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KATE: Are we finally protecting our kids?

This is John. And this is John’s Lego. (Screenshot from CTV News)

By KATE HUNTER

Has the world gone mad or are we finally getting serious about protecting our kids?

Earlier this month, Canadian John St-Onge was refused entry into a Legoland exhibition because he had no child with him – he was there with his adult daughter, Nicole. They were turned away to, ‘protect the safety of families and children.’

Despite their protests, management stuck to its guns, saying the only-people-accomanied-by-kids admission policy  wasn’t  a comment on Mr St-Onge’s character – the policy is written in the terms and conditions and applies to everyone. Mr St-Onge went home feeling he’d been discriminated against, that he’d been assumed to be a pervert when all he wanted to see was the Lego. He’d been a collector all his life.

But of course, the Legoland management weren’t to know that. They’re all about maintaining a safe place for kids to build spaceships and dinosaurs. Odds are Mr St-Onge is fine man, but who wants to take a chance in this day and age? Perhaps his hurt feelings are a small price to pay for child safety.

Is it better to be safe than sorry?

That seemed a bit over the top to me, but when I was talking about it with my friend Ellen, she said, ‘Yeah but remember when the kids were little and we’d take them to the swimming centre and those guys were always hanging around the toddlers pool? They had no kids with them.We complained.’

She was right, we did.

Two men – one in his fifties by the looks of him, and another, about twenty, would spend hours by the toddlers’ pool. They were there every day, and never had kids with them.

They never talked to anyone or took photos or DID anything dodgy, but we found their presence disturbing, so I complained to the manager.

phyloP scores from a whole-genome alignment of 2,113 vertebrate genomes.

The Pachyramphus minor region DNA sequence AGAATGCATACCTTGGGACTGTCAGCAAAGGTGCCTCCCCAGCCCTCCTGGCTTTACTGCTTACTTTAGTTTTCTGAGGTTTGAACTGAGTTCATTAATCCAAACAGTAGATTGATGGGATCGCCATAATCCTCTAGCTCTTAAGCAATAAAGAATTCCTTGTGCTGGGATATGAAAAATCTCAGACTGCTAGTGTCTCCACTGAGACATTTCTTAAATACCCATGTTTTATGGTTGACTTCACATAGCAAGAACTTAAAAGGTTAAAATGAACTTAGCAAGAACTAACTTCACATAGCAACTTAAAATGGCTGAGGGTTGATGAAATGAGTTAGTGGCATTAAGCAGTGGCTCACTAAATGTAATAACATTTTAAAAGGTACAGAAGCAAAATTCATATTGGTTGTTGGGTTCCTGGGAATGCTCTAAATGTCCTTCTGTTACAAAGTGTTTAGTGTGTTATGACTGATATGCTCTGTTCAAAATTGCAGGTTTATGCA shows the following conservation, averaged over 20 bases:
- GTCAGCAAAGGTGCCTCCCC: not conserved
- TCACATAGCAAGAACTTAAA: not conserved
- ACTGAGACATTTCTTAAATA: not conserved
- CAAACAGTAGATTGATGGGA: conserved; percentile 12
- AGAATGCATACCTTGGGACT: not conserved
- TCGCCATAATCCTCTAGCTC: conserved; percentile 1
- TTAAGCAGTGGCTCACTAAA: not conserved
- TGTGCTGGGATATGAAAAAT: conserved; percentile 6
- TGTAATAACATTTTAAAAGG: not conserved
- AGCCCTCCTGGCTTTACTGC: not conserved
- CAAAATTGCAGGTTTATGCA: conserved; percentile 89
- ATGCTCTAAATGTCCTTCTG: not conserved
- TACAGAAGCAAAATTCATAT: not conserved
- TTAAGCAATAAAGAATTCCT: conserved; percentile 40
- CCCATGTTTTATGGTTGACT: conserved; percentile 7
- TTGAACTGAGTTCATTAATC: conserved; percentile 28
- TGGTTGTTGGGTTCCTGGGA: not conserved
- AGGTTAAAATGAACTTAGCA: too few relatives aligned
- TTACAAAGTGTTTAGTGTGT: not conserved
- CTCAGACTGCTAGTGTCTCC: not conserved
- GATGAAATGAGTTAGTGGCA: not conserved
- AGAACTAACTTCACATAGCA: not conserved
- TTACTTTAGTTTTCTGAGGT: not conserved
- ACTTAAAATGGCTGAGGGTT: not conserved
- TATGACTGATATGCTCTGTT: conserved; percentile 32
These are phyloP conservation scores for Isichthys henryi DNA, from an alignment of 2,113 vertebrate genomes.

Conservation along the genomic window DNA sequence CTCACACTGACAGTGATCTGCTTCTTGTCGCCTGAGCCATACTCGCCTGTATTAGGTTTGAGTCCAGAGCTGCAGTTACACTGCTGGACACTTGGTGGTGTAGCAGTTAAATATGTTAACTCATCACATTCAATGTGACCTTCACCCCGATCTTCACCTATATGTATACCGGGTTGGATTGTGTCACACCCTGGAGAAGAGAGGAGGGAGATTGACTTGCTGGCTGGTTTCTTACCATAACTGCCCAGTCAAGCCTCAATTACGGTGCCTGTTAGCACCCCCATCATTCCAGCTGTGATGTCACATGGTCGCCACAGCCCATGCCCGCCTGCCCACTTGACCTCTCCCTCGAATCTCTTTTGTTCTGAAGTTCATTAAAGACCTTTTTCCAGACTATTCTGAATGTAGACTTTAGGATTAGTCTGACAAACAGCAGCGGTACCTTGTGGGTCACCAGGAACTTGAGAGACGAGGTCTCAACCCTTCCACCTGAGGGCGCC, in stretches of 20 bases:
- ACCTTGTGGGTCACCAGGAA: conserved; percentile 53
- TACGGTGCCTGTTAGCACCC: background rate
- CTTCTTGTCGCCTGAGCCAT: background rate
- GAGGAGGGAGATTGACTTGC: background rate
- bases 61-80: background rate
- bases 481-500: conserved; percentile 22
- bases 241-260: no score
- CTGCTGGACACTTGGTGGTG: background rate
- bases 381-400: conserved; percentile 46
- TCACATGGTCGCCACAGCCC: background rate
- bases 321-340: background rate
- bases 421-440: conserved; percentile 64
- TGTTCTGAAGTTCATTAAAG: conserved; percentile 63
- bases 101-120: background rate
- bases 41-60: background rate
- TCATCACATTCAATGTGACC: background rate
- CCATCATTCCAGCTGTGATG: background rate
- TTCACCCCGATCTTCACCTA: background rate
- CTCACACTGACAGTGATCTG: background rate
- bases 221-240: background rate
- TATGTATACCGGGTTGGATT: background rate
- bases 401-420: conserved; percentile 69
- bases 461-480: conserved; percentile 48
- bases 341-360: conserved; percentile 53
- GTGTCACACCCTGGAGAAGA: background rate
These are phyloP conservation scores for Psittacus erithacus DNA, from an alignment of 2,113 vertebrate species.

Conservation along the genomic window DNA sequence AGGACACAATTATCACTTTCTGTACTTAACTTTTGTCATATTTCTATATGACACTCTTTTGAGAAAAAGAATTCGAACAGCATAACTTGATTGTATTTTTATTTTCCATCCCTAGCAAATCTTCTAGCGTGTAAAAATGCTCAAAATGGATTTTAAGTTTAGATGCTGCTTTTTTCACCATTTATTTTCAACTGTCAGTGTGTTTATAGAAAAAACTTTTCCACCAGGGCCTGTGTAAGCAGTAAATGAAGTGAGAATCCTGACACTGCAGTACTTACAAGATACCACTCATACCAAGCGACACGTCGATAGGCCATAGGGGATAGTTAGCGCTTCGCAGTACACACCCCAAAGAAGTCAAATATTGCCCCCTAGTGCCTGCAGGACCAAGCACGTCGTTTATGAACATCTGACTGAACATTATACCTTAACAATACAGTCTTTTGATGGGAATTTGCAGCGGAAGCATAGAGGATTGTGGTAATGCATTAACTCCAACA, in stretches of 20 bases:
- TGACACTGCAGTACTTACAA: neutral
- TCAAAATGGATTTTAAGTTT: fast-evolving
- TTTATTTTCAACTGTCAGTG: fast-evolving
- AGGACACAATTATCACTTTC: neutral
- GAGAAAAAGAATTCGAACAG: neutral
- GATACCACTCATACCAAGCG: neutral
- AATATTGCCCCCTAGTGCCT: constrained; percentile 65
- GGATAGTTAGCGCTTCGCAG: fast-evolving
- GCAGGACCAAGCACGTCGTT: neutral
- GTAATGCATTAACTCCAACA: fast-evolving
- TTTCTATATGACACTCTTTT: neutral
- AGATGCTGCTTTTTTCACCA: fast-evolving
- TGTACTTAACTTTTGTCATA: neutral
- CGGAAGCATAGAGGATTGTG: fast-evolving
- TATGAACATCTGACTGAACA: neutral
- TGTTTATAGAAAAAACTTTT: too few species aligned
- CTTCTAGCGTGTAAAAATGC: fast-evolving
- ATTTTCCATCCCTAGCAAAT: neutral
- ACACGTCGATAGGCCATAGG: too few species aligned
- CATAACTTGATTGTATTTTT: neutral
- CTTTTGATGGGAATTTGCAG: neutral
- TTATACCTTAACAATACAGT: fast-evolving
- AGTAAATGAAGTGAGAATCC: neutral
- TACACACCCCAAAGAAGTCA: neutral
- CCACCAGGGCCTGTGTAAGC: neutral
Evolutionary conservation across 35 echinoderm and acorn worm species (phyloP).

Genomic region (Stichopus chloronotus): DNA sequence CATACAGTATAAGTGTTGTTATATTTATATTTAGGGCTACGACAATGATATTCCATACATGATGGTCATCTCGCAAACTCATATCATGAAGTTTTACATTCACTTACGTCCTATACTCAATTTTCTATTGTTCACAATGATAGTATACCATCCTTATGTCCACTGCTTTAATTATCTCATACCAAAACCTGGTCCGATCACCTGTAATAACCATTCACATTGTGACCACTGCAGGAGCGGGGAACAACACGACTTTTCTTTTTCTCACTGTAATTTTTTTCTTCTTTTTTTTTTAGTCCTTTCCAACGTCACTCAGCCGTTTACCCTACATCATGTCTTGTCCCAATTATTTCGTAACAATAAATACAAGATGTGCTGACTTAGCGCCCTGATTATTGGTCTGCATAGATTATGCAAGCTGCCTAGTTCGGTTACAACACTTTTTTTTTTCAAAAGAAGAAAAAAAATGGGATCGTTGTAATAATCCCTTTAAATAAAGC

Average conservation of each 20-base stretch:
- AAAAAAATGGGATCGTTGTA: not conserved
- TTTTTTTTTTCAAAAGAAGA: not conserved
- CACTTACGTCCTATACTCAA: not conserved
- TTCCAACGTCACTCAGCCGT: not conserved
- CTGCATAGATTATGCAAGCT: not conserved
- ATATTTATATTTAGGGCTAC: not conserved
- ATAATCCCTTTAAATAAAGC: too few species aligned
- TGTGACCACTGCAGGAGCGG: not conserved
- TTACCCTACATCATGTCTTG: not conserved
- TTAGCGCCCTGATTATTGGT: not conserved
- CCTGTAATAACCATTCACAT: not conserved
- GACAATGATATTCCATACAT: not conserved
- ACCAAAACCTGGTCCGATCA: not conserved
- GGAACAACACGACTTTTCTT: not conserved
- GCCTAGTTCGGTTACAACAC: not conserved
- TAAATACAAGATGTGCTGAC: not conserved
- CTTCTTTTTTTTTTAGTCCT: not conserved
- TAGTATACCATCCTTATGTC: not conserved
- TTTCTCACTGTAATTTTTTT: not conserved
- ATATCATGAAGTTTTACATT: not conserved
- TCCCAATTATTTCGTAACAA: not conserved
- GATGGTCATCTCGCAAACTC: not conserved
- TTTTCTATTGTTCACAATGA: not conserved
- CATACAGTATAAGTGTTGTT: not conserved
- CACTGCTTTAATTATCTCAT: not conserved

‘Darl,’ she sighed. ‘Those fellas are the bane of our life. They aren’t breaking the law, so the police can’t do anything. We’re a public pool, so they have every right to be there.’

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‘Yes,’ I replied, ‘But they have NO KIDS WITH THEM and they’re hanging around the toddlers’ pool.’

Exhausted, the manager held up her hand. She’d heard it all before.

Legoland California.

Was this the same as the Legoland issue? I don’t think so.

This dilemma brings out the Libran in me. I can see both sides. But I do think the Legoland situation is different to the creepy guys at the swimming pool episode. Mainly because – lots of adults love Lego.

It’s completely reasonable to think a man (or woman) of 63 would enjoy a visit to Legoland.

Those little bricks have been around more than 100 years.

I reckon most adults would PREFER to visit Legoland if kids weren’t allowed in at all. Even I’d be keen to go then.

Those guys at the pool had no reason to be where they were except to watch little kids. They weren’t swimming or sunning themselves. They weren’t reading or even talking to each other. There were three other pools they could sat beside.

They were creeps, and in the end I stopped taking my kids to that particular pool. How unfair is that? Their right to be there outweighed my right to feel my kids were safe.

I feel sorry for Mr St-Onge, and for all the other decent men made to feel their interest in childish things is the same as being sexually interested in children.

What do you think? Should adults without kids be allowed into children’s playgrounds, exhibitions and attractions?

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